Tuesday, October 16, 2007
Writer-director Andrew Dominik begins his meditation on the outlaw on an interesting note. There's an initial sense of poetry as a narrator paints a portrait of James (played by an initially golden Brad Pitt) against a backdrop of beautiful shots of the old west. The images are soft and out of focus on the periphery of the frame as if to warn us that what we are about to see is not a clear-sighted recounting of the facts but rather something filtered through memory or time. In these initial moments, there's even a hint of the kind of poetry that graced Terence Malick's Days of Heaven. Unfortunately, that suggestion quickly fades as the opening lyricism grows blandly repetitive and wearisome.
The main problem of many is that writer-director Andrew Dominik doesn't know if he wants to deflate the outlaw myth or embellish it. Brad Pitt turns Jesse into an old west icon burdened by celebrity and a weighty sense of fate. Maybe Dominik thought that the casting of real life celebrity Pitt was just perfect under these circumstances. And there is an element of interest in this interpretation. Unfortunately Dominik doesn't really do much with it.
Casey Affleck as Ford... Just shoot him and get it over with, please. (WB)
Ford (played by a painfully subdued Casey Affleck) seems starstruck by James at first, wanting to join the gang and prove what an asset he could be. He's rebuked by Frank James (Sam Shepherd in an all too brief appearance), who sees Ford for the wannabe-outlaw that he is. Jesse, however, is willing to bring Ford into the fold, maybe he likes the adoration. But when things don't go quite how Ford had hoped, Ford turns into what may be one of the first celebrity stalkers, following James around constantly and looking for an opportunity to grab the spotlight by killing the legendary figure.
Since James' murder by Ford's hand should come as no surprise to anyone who's bothered to read the film's full title, I'm not spoiling anything by talking about his death. The assassination scene sums up the problems the film has as a whole: It's painfully drawn out with the characters seeming to move in slow motion so we can appreciate the portentous weight of every little gesture. This scene alone felt like it went on for hours, but then Dominik forces us to see it re-enacted repeatedly as Ford attempts to milk his fame for all it's worth by doing a stage version of the murder.
Dominik (a New Zealand filmmaker whose first effort was a biography of another outlaw, Mark "Chopper" Read) assembles a talented team. The Coen's cinematographer Roger Deakins is on hand to make the old west glow with sad beauty (but a little too much Vaseline around the edge of the frame); Australia's Nick Cave provides the melancholy score; and Gus Van Sant's frequent editor Curtiss Clayton seems to have been hired NOT to cut the film. These talented people fail to make Jesse James click as a film. Elements within the film fight with each other as Dominik tries to both build the myth and tear it down.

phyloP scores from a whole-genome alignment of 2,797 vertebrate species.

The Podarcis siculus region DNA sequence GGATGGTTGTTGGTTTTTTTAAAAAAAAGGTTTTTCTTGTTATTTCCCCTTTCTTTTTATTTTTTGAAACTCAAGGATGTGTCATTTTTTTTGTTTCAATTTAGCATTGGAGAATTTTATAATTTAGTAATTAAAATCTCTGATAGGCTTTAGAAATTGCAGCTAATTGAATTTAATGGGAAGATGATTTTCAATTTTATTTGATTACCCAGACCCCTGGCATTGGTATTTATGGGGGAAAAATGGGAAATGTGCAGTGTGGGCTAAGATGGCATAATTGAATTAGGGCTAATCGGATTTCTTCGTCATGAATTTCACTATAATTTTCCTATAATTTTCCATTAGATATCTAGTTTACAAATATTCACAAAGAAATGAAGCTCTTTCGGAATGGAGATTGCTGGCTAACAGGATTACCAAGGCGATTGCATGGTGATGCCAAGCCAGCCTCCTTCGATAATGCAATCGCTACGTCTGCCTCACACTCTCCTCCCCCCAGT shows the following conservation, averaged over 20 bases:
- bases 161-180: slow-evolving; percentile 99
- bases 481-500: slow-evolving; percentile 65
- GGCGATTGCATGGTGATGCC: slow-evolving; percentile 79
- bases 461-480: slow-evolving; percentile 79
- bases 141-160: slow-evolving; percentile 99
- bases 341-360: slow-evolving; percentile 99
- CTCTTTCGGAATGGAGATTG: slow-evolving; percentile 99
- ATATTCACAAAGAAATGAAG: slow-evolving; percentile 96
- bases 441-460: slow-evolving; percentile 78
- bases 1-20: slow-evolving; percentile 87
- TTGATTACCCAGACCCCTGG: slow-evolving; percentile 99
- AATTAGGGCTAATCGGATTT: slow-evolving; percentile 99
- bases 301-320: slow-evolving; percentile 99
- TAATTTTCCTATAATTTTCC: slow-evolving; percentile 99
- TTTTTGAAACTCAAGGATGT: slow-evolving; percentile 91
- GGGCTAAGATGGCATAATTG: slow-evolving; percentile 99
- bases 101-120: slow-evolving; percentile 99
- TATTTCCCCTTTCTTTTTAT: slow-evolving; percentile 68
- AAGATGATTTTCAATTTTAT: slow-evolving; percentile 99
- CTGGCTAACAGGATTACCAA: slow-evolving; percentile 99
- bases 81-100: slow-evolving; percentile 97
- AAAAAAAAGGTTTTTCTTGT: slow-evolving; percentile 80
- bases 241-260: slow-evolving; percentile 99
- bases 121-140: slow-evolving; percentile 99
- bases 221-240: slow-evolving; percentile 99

The James Gang (Warner Brothers)
The film has scooped up an award for Pitt from the Venice Film Festival, but maybe the judges, like Ford, were just awed by his golden celebrity. But Pitt's performance does little to enthrall. He's not quite the beautiful Greta Garbo-esque blank canvas onto which we can read anything, but that might have been appropriate for this film since Dominik can't seem to decide if we're meant to like or hate James. Affleck's Ford is a character that we can decisively dislike if only for his whiny tone and slowness to think and act.
In addition to Venice kudos, The Assassination of Jesse James has been racking up praise from some critics. Every year there's always a film that I call a "head scratcher" because I'm left scratching my head wondering if those who are heaping praise on it saw the same movie as me. I felt the same way about Chicago and A Beautiful Mind, both of which won Oscars for Best Picture. With that in mind, maybe Dominik should be reserving his tux for Oscar night. But for me, this film lost its way after about a half hour or so of promising narrative.
The Assassination of Jesse James by the Coward Robert Ford (rated R for some strong violence and brief sexual references) clocks in at nearly three hours. By the second hour, you'll be begging for Ford to shoot you. If you want a decidedly romanticized James, go see Tyrone Power in Jesse James; if you want a little more grit, check out Walter Hill's The Long Riders , in which four sets of real brothers (Keaches, Caradines, Quaids and Guests) played the real outlaw brothers (James, Youngers, Millers and Fords).
Companion viewing: Jesse James (1939), The Return of Frank James (1940), The True Story of Jesse James (Nicholas Ray), The Long Riders , The Great Northfield Minnesota Raid (directed by Philip Kaufman); and for novelty you can try and find the silent films Jesse James Under the Black Flag and Jesse James as the Outlaw in which James' own son played him